Department of Energy Argonne National Laboratory Office of Science NEWTON's Homepage NEWTON's Homepage
NEWTON, Ask A Scientist!
NEWTON Home Page NEWTON Teachers Visit Our Archives Ask A Question How To Ask A Question Question of the Week Our Expert Scientists Volunteer at NEWTON! Frequently Asked Questions Referencing NEWTON About NEWTON About Ask A Scientist Education At Argonne Feline Purr
Name: Jamie
Status: student
Age: 20s
Location: N/A
Country: N/A
Date: 2001

Why and how do Kittens purr?

Hi Jamie! that is a question from a feline fancier i guess...since i am one too! Let's see:

All big cats as lions, and tigers roar, but the little feline ones meow...and they purr too. Some zoologists( i'm not!) say the big cats can purr too and probably they do, but it will be a very loud purring! Actually purring is a low, continous, rattling hum and is interpreted as a expression of pleasure and love. It has nothing to do with the meows, the vibration frequency is far lower than that of vocal chords. Little is known about the physical mechanism involved in purring, zoologists say that the muscles of the voice box shake (or vibe) to produce this long deep sound with the diaphragm. The inhaled stroke is the louder and rougher, and the exhaled one is smoother and seems to be continous. Probably that the kittens learn to purr from their mama, calling the babies to nurse, because when they are very young their senses are very undevelloped, but still they can feel a vibration (purr) from the mother.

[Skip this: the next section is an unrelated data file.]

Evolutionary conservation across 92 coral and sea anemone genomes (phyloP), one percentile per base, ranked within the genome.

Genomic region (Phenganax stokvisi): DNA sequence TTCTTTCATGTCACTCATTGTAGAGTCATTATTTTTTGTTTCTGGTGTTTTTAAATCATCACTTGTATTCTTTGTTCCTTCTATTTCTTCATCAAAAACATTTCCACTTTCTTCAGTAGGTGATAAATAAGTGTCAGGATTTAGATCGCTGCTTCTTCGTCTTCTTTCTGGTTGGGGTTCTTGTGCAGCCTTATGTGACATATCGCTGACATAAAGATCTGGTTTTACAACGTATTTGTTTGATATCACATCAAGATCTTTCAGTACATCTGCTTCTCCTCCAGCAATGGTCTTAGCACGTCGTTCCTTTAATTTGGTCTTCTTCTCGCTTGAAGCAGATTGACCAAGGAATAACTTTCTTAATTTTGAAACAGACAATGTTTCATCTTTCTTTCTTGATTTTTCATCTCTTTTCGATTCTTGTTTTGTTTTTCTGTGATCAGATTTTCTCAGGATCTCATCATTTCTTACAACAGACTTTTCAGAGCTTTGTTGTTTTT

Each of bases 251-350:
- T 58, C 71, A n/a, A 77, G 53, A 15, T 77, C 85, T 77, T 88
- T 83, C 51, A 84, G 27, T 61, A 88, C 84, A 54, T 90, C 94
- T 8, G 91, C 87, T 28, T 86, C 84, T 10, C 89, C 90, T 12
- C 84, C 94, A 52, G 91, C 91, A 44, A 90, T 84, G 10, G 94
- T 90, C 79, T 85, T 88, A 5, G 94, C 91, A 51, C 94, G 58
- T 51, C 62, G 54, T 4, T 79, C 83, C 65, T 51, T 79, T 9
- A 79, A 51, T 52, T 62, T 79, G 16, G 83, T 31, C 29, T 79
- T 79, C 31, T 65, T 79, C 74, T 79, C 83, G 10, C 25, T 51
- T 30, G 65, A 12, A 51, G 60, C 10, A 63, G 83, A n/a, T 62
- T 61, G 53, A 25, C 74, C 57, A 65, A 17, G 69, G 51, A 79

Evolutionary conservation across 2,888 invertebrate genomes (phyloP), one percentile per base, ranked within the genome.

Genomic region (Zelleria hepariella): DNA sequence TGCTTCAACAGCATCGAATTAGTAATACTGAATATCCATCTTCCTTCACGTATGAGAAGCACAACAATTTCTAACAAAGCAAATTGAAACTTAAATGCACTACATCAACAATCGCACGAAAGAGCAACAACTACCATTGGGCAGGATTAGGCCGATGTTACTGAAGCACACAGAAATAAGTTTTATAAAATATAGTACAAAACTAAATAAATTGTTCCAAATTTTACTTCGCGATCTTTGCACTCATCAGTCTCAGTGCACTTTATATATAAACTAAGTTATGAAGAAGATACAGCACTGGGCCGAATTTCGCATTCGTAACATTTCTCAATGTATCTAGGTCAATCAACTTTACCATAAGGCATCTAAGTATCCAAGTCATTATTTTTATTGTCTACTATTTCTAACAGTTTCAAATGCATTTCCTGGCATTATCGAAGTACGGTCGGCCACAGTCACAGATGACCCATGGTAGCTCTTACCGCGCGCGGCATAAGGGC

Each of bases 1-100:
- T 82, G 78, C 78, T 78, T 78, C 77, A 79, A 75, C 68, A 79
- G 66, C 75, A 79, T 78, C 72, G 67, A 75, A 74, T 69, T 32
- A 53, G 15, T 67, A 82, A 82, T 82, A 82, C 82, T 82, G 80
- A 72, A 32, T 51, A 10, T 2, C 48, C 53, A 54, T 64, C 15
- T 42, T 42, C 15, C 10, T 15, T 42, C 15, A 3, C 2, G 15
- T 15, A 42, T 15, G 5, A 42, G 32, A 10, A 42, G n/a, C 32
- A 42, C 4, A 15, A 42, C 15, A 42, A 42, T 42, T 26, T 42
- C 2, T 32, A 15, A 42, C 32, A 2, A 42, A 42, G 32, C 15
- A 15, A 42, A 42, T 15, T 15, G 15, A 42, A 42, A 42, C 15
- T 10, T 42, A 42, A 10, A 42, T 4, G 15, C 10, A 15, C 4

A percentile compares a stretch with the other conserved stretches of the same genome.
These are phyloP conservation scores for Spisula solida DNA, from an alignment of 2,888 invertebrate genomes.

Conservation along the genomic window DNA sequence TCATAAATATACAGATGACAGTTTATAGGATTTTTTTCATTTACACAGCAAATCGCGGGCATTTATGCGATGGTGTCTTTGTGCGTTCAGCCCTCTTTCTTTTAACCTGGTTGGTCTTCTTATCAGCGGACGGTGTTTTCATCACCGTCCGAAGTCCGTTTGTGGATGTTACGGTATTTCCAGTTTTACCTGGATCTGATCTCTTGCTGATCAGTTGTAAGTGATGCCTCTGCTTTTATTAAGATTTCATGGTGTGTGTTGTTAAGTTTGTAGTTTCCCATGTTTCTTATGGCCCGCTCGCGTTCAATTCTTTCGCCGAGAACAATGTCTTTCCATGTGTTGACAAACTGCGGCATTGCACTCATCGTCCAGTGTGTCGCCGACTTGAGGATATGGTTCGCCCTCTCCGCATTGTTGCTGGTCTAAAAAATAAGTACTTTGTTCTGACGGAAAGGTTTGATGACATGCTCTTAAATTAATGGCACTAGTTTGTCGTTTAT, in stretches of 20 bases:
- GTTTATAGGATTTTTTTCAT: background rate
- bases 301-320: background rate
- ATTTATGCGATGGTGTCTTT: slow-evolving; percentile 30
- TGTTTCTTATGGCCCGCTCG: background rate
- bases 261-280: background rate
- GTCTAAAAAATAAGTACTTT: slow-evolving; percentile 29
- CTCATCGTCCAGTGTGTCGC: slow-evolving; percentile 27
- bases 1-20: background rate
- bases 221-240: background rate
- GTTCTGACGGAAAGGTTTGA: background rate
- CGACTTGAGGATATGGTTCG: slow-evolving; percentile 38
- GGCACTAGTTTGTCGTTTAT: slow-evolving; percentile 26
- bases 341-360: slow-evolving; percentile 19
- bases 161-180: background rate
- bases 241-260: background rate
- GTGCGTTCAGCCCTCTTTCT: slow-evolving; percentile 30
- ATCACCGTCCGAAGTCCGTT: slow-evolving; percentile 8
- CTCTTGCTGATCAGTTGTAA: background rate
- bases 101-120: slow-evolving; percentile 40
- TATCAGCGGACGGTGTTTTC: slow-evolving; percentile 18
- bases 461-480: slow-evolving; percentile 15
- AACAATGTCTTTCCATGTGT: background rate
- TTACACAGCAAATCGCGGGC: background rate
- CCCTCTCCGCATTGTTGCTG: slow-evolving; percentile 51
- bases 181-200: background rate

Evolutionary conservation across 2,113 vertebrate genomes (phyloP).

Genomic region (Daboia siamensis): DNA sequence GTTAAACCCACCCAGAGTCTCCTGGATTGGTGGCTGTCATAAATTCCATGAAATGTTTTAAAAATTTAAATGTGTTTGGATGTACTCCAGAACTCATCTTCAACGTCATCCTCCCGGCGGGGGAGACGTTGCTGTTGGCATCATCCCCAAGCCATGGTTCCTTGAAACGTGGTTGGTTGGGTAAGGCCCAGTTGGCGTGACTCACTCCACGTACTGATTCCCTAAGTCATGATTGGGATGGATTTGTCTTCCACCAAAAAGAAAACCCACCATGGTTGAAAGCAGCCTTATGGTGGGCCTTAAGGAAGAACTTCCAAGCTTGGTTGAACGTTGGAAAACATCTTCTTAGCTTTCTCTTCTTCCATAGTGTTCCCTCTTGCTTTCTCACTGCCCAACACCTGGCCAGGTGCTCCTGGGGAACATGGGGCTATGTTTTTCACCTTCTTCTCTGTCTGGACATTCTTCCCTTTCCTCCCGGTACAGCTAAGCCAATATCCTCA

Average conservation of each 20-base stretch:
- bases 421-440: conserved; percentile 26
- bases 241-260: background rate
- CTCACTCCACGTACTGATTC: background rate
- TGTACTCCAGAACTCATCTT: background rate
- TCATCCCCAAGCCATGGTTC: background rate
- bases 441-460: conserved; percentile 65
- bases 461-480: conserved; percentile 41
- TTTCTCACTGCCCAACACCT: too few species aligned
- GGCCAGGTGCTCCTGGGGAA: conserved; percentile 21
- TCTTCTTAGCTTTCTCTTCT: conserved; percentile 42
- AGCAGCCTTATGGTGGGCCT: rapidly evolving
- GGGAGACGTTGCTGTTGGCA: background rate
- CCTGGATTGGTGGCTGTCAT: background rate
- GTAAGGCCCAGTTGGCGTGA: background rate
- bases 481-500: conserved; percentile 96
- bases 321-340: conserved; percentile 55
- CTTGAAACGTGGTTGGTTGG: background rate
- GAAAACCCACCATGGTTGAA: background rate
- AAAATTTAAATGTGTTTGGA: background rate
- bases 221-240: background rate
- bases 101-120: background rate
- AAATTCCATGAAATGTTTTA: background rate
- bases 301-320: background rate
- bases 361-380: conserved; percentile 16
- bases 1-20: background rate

The cats purr at different situations, as a greeting to humans, while eating or nursing....some purr others not...

Purrr...thanks for asking NEWTON!

(Dr. Mabel Rodrigues)

In reference to larger cats, my daughter is a vet student and traveled to Africa to study some of the bigger cats such as the lion and cheetah. She mentioned that all the big cats purr, and this purr is rather loud.

Steve Sample

Click here to return to the Zoology Archives

NEWTON is an electronic community for Science, Math, and Computer Science K-12 Educators, sponsored and operated by Argonne National Laboratory's Educational Programs, Andrew Skipor, Ph.D., Head of Educational Programs.

For assistance with NEWTON contact a System Operator (, or at Argonne's Educational Programs

Educational Programs
Building 360
9700 S. Cass Ave.
Argonne, Illinois
60439-4845, USA
Update: June 2012
Weclome To Newton

Argonne National Laboratory